There are so many different nutritional facts when it comes to the simple egg. According to American Egg Board, “A large egg has 4.5 grams of fat, only 7 percent of the daily value. Only one-third (1.5) grams is saturated fat and 2 grams are monounsaturated fat.” It also says that one large egg has about 70 calories. They are loaded with healthy amounts of vitamin B, D, iodine, and selenium. Don’t just bank on the egg whites to give you all of the nutrients you need, because the yolk itself is loaded with choline and iron, which are essential to health and wellness.
Along with the current list of vitamins already spoken about, the small egg also has vitamins like A and E, as well as biotin, phosphorus, and folic acid. You would not think that a food item so small and with such minimal calories could pack such a huge punch in the nutritional department, but it goes above and beyond. Biotin is essential to a properly functioning body, as it keeps the nervous functions going and it also aids the body in metabolizing protein and breaking down carbohydrates.
Folic acid is also a key player in a person’s overall health, especially in pregnant women. Even before a woman becomes pregnant, she is supposed to get adequate amounts of folic acid to protect her baby from neural tube defects as well as spina bifida. If you are pregnant, there is no better food to eat in the morning than eggs! The amount of protein it provides, as well as the vitamins, minerals, and folic acid, is hard to come by in such a cheap food item.
Egg Health Benefits
In the past, there was some controversy surrounding the health benefits of eggs, due to cholesterol levels appearing high. But the controversy was squashed in 2013 when a study was done regarding heart attacks and the consumption of eggs. Not only are they fantastic for your body, they are healthy for your heart. According to Live Science, “Every single B vitamin is found in eggs, as is a complete range of amino acids, making eggs a complete protein. High-quality protein helps build muscles and allows people to feel full longer and stay energized, which can help them maintain a healthy weight.”
They also state, “A 2013 study published in the journal Lipids showed that eating whole eggs actually increased levels of HDL (good) cholesterol, and allowed the HDL molecules to function more effectively. HDL cholesterol encourages removal of LDL (bad) cholesterol, so the more of it you have, the better, according to the Mayo Clinic.” This serves a strong message to those who were wondering about the safety factors of consuming eggs and watching your cholesterol levels at the same time.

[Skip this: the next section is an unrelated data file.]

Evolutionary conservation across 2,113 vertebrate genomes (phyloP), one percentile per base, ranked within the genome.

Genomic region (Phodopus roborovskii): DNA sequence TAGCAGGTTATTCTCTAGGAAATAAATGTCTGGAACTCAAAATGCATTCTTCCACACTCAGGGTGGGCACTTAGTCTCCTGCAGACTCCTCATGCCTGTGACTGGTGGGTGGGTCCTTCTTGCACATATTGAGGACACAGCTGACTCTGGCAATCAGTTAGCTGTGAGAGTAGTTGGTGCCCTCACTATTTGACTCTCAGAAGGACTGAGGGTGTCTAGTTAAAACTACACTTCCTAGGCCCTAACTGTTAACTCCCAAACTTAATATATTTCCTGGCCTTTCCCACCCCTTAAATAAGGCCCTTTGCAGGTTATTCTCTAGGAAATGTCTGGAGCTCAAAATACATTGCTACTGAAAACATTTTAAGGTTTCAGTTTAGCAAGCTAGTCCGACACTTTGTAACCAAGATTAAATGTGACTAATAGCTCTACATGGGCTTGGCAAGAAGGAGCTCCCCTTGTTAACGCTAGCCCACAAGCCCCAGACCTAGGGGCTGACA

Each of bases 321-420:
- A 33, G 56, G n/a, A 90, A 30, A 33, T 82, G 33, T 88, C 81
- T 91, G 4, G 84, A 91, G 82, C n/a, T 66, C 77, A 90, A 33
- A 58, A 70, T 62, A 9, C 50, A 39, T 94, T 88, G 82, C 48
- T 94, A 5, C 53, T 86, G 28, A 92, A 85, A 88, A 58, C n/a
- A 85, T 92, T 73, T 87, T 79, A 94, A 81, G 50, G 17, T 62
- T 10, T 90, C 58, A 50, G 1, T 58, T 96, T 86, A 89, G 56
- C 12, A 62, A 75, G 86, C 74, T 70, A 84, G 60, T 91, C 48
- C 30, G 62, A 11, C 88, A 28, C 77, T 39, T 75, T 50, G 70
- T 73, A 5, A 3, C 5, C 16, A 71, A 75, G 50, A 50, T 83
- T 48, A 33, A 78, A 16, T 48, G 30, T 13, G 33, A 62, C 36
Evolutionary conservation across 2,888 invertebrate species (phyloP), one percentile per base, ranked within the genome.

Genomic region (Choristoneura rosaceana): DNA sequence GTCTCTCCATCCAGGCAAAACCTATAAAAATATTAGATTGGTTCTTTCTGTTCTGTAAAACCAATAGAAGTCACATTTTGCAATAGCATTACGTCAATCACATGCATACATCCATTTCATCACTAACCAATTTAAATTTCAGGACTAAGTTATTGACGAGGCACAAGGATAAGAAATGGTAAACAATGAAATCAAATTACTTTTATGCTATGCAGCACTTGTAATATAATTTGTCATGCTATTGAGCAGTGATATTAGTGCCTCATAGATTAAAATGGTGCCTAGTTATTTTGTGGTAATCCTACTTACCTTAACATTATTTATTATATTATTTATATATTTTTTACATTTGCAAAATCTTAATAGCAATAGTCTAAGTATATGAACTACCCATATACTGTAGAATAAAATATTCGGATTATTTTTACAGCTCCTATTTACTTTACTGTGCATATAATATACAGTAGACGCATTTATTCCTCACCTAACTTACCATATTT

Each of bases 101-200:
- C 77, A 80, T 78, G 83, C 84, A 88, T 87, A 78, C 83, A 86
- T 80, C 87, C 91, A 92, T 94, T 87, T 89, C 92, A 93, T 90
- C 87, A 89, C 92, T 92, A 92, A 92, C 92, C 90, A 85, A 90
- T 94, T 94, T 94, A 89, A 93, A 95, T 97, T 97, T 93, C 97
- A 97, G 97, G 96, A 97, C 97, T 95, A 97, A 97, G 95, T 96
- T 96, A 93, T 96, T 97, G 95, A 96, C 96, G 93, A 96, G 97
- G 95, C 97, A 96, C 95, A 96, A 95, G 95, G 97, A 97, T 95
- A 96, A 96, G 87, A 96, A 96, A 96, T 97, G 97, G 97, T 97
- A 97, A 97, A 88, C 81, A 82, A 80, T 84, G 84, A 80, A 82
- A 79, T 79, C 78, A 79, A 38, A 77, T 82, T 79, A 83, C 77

According to WebMD,
“The egg is a powerhouse of disease-fighting nutrients, like lutein and zeaxanthin. These carotenoids may reduce the risk of age-related macular degeneration, the leading cause of blindness in older adults. And brain development and memory may be enhanced by the choline content of eggs.”
The benefits stretch from one end of the globe to the other, and help people of all ages, races, and ethnicities, which is why this is a must in your daily diet.
Upon entering the dairy aisle at the grocery store, you are given about twenty different options regarding which eggs are the best to actually buy. After all of the labels, colors, and prices, it could leave you feeling very confused. So which eggs are the best, and why are they the right option for you? Be aware of keywords like: Cage Free, Free Range, Pasture Raised, and Grain Fed. They are all different and they all offer up a different set of nutritional values that might be of interest to you.
When you think of large commercially raised chickens that lay eggs in a factory for production, you should think cheapest eggs at the supermarket. These chickens live in cages for most if not all of their lives. When you see “Cage Free” on a label, it is implying that there is a large warehouse of chickens roaming free. They are most likely not outside. The label “Cage Free” does not give you any insight to what the chickens are eating on a daily basis.